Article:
This week, President Trump decided to end the DACA program.

“Before we ask what is fair to illegal immigrants, we must also ask what is fair to American families, students, taxpayers and job seekers,” the president said.

DACA is an Obama-era program that allows those brought to the United States illegally as children to live and work legally, without fear of deportation to their country of origin.

There are about 800,000 DACA beneficiaries, known as Dreamers, currently; the vast majority of these (around 600,000) are of Mexican descent, The New York Times reports.

The remaining 200,000 Dreamers are a diverse group. They come from everywhere from South Korea to Nigeria.

In fact, according to a 2015 study by the Migration Policy Institute, the face of illegal immigration is changing.

Since the turn of the millennium, illegal immigration from Mexico and South America countries has dropped significantly, while illegal immigration from Asia has grown by 202 percent.

African illegal immigration has grown markedly as well — by 161 percent.

Due to this increase, a Pew Research Center study found that there were around 575,000 illegal black immigrants in the U.S. in 2013.

Of that number, about 60,000 were eligible for DACA when Obama announced the program in 2012, a study by the Black Alliance for Just Immigration (BAJI) and the NYU Law Immigrants Rights Clinic found.

It isn’t clear how many of these received DACA protection. The United States Citizen and Immigration Services only releases DACA acceptance figures for the 25 counties with the most DACA approvals.

Jamaica, Nigeria, Trinidad and Tobago and the Dominican Republic are in the top 25 — 16,054 Dreamers were born in those countries. Around 4 percent of DACA applications come from black majority countries not in the top 25.

Just who are these black Dreamers? 

Their stories are invariably American.

The Nation spoke to Mwewa Sumbwe, a dreamer who was born in Zambia. She was brought to the United States in 2002, at the age of four.

Her first impression about the United States was that people there didn’t know much about her country of origin. She started school in Maryland not long after arriving, and was placed in an ESL class.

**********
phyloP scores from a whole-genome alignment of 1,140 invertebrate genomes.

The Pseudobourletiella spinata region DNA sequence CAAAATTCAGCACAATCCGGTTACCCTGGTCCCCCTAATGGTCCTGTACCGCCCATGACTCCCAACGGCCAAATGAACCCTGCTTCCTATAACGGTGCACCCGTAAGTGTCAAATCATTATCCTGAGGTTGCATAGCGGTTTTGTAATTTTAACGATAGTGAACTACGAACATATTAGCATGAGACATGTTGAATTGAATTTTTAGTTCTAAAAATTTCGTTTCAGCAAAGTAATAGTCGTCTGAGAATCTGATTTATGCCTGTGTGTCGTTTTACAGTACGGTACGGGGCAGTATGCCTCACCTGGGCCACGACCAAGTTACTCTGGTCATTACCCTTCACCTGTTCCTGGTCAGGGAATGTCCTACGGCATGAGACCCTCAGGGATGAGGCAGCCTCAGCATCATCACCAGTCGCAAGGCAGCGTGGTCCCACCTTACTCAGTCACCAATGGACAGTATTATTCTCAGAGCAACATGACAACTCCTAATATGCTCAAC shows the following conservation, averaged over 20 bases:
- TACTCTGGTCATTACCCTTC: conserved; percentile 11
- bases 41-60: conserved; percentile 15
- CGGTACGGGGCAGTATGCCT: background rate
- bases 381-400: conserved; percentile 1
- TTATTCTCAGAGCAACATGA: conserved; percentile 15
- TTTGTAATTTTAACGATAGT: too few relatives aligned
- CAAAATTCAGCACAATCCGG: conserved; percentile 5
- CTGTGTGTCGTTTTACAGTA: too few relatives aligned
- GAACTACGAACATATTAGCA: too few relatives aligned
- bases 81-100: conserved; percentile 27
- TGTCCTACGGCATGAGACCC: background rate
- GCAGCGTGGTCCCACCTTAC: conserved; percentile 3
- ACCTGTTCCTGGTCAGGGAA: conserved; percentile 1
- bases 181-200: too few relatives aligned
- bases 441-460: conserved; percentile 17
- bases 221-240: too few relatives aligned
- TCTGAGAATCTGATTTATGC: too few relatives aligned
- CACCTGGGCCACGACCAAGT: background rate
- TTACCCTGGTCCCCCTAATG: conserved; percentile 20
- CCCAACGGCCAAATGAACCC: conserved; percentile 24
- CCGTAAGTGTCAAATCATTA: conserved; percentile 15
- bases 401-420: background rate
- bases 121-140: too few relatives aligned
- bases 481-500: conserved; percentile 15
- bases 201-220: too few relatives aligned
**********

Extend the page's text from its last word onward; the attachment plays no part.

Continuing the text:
“I think the assumption was just that I [needed ESL because I] was coming from a different country. It was just so weird and insulting.”

Zambia, colonized by the British Empire, has English as its official language.

As with the young woman Senator Dick Durbin spoke about on the Senate floor this week, Sumbwe came to realize that she was undocumented when asked for her Social Security number.

She didn’t have one, and said it was then that she “fully understood what it meant to be undocumented.”

She had to be extra careful growing up.

Her parents were always telling her not to do “stupid things,” specifically, “Don’t do stupid things because you’re black, and not only are you black, but your status will be affected.”

Jonathan Green, one of the founders of immigration advocacy group the UndocuBlack Network, told the Nation that this is something black undocumented immigrants often hear. And it is something that he, as a black Dreamer, fears as well.

“Yes, I’m worried about being deported, but I’m also a young person living in Baltimore,” Green said. “It doesn’t always matter that I’m an immigrant. I’m still faced with the consequences of being black.”

“Statistically, I’m more likely to be picked up for anything,” he told Joy Reid on MSNBC. He, and other black undocumented immigrants, fear that what might start as a simple incident of racial profiling could end with them being banished to a country they’ve never been to.

“The first thing people see is that I’m black,” Sumbwe said. “There’s already that negativity. The deeper aspect is you don’t even have documentation.”

Because of this, Green said, black undocumented immigrants “are three times more likely to be deported and much more likely to be caught up in the criminal justice system because of their color.”

This fact, Green believes, is “a result of white supremacist policies that impact black Americans.”

Opal Tometi, BAJI’s executive director, took things a step further after the DACA decision was announced.

“President Trump is yet again pandering to white supremacists over immigrant, black and poor communities,” Tometi said. 

Sumbwe’s fate, and Green’s, and the fates of all the rest of the country’s Dreamers are in Congress’ hands now. The House and Senate have until March 5, 2018 to pass legislation to keep the Dreamers in the country. 

Sumbwe is ready for whatever might happen.

The government “doesn’t make us human,” she said. “We are human. We still exist. We are still powerful and resilient. I’m motivated to work even harder for immigrant and human rights in general.”